Yesterday, California’s voters rejected the most recent attack on Landlords by a wide margin of roughly 65 to 35 percent. Voters hit the polls to decide on a controversial ballot initiative seeking repeal of the Costa-Hawkins Rental Housing Act, a California state law enacted in 1995. Costa-Hawkins imposed limits on municipal rent control ordinances. The limits (1) prohibited cities from establishing rent control over specific types of residential housing, namely single family residences, newly built apartments, and condos, and (2) prohibited vacancy control provisions in local ordinances. In short, the 1995 law was a protection to Landlords that tenants’ rights advocates and others, including the AIDS Healthcare Foundation, sought to repeal.

The repeal effort failed to gain the necessary support to make what would have been a momentous change in the legal landscape for California’s rental housing market. In effect, Landlords now will still have the ability to raise rents to market rates after a tenant moves out. The ballot initiate had California landlords generally, and those in Santa Monica and West Hollywood more specifically, on edge.

Here’s a refresher on why this was such a controversial issue for those with financial stakes in the California rental housing market.

The Value of an Apartment Building

If you own apartment buildings, you’ll know that the value of your property is a function of how much rental income the building produces on a monthly or yearly basis. In short, the more rental income your property generates, the more valuable it is. Los Angeles landlords of apartments that are subject to rent control are acutely aware of this.

Rent Control

Rent control is a set of laws that limits how much and under what circumstances a landlord can raise a tenant’s rent, among many other provisions. These laws can vary widely from city to city, or in many instances, there is no rent control at all. For example, the cities of Santa Monica and West Hollywood are known for very strict rent control laws, whereas Inglewood, Glendale, Torrance, Pasadena, and Burbank have nothing similar. The effect of rent control is to limit how quickly your property’s rental income can grow, in turn affecting its ability to grow in value.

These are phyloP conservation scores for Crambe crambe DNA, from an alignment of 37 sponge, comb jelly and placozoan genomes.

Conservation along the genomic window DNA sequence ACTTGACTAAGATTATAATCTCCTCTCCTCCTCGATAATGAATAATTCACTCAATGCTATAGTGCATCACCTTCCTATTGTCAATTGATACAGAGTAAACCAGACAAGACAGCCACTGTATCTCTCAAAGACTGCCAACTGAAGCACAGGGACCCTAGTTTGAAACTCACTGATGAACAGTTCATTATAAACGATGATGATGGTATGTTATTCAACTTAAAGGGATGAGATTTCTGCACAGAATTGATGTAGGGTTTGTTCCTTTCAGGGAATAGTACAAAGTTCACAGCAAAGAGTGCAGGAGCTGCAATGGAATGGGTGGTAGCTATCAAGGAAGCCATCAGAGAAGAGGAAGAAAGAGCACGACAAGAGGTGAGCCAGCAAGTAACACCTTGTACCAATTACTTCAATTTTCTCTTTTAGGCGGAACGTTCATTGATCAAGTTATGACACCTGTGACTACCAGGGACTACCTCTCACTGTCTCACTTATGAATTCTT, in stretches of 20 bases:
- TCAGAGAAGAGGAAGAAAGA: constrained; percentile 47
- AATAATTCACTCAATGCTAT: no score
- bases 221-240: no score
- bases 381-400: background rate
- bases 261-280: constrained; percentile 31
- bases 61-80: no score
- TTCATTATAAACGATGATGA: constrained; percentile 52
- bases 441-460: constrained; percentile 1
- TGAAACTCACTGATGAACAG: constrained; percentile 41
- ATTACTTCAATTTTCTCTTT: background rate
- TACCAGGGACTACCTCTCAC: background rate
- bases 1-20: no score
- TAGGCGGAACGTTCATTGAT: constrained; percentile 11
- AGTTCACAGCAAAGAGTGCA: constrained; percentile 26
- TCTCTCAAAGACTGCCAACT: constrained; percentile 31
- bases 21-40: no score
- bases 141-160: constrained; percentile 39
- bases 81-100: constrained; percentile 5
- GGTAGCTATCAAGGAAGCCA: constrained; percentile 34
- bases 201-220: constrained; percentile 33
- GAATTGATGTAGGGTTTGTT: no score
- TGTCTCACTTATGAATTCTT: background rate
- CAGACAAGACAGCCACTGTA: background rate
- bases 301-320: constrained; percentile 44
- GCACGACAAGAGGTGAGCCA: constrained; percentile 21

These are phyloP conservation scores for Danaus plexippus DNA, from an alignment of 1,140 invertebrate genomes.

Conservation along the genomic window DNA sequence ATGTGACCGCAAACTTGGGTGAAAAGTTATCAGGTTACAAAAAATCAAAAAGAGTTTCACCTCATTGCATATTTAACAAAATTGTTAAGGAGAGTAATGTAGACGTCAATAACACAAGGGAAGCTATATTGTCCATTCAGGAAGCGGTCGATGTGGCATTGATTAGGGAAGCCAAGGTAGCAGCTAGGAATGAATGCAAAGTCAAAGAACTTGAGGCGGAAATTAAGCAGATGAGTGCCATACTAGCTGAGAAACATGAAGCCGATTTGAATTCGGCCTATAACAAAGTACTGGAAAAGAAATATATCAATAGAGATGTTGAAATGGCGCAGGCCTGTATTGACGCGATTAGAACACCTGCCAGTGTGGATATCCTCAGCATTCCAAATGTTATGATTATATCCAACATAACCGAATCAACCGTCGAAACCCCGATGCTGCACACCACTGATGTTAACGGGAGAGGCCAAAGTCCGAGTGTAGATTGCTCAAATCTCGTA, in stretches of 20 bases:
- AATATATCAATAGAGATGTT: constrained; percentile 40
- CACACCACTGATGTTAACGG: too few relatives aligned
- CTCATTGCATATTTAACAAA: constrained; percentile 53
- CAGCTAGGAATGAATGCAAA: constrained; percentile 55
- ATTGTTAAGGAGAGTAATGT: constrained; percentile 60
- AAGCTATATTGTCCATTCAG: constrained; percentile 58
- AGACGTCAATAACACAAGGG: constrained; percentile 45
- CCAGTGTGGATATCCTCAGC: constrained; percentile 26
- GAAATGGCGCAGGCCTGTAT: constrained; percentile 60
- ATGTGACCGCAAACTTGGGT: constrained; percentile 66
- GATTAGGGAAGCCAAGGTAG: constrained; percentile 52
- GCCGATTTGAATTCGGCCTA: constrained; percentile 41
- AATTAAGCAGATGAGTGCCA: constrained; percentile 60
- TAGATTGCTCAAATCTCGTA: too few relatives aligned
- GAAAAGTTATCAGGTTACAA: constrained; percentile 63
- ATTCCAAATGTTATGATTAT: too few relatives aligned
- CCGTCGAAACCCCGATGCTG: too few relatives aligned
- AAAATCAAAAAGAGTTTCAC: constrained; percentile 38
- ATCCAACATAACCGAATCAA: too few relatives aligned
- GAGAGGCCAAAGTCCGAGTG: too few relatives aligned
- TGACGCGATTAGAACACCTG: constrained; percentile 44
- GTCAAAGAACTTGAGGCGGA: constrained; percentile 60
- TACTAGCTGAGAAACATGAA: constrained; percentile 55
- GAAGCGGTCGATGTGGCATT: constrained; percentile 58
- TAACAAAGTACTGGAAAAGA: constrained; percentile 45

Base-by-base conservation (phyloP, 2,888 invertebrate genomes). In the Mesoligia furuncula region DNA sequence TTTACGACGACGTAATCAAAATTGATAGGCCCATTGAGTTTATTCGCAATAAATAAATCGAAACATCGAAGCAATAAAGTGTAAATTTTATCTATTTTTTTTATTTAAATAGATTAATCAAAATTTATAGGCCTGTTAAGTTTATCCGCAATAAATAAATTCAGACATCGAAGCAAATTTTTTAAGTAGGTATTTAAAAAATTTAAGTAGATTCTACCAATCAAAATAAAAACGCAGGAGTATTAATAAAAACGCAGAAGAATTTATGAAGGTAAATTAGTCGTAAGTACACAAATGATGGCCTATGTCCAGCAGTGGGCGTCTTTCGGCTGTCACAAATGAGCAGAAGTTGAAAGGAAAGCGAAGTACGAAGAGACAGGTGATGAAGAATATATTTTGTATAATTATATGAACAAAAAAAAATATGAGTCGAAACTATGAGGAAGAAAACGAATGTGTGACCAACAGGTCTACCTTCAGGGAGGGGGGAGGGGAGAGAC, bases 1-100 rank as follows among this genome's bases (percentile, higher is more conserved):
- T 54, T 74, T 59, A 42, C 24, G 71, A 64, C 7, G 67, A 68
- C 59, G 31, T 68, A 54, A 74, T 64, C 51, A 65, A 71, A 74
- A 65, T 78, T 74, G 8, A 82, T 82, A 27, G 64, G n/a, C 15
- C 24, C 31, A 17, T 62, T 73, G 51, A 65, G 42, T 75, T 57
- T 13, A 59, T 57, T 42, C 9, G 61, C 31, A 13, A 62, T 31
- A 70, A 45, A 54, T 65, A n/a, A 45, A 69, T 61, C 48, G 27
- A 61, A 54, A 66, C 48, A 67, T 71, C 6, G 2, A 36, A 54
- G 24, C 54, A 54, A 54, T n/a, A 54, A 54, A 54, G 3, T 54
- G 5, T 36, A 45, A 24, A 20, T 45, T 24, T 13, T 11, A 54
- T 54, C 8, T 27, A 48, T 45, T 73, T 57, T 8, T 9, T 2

In Los Angeles, the specifics behind rent control generally state that if a property contains two or more rental units on site and was built before October 1978, the landlord is limited to a maximum of 3% annual rent increases.


I know it’s getting tough to follow me here, but if you can keep your hands out of the Tide Pod jar you’ll thank me later. Imagine you’re a landlord of a rent controlled apartment. Your tenant has been there forever. Nobody ever raised the tenant’s rent. They’re paying less than half of prevailing market rents for that area. What could a landlord in Los Angeles do to change that? One of two options: (1) Approach the tenant and mutually agree to a voluntary tenant buyout (see my previous blog dated Feb. 24, 2017) or (2) Wait for them to eventually move out. When that move-out occurs, the landlord can rent the vacant apartment at prevailing rates.

Did you ever stop to wonder why you were allowed to raise the rent to market rates only after a tenant moved out? The answer to that question is Costa-Hawkins – the state law that California voters just saved. It permitted landlords to raise the rent of a rent controlled unit to market rates if a tenant voluntary left or was evicted.  This is called vacancy decontrol.

In short, without Costa-Hawkins protection of vacancy decontrol, California landlords would have lost a critical tool to raising their property values.

The Fight Isn’t Over

The November 2018 initiate wasn’t the first time tenant’s rights advocates sought to broaden tenant protections, and unfortunately, it won’t be the last. Almost every year since California rental rates became a political buzzword, there has been talk about repealing Costa-Hawkins. The most recent effort for a repeal failed in January 2018 when the California Assembly’s Housing and Community Development Committee failed to pass AB 1506 through the committee, authored by Assemblymen from San Francisco and Santa Monica.

Landlords can breathe easy with their most recent victory at the polls, but that respite will undeniably be short. The swell of public opinion and political support favoring the broadening of renter protections undoubtedly is growing. California’s politicians and voters, known for their liberal voting habits, will eventually acquiesce. The only remaining question is “when?”

Author Daniel

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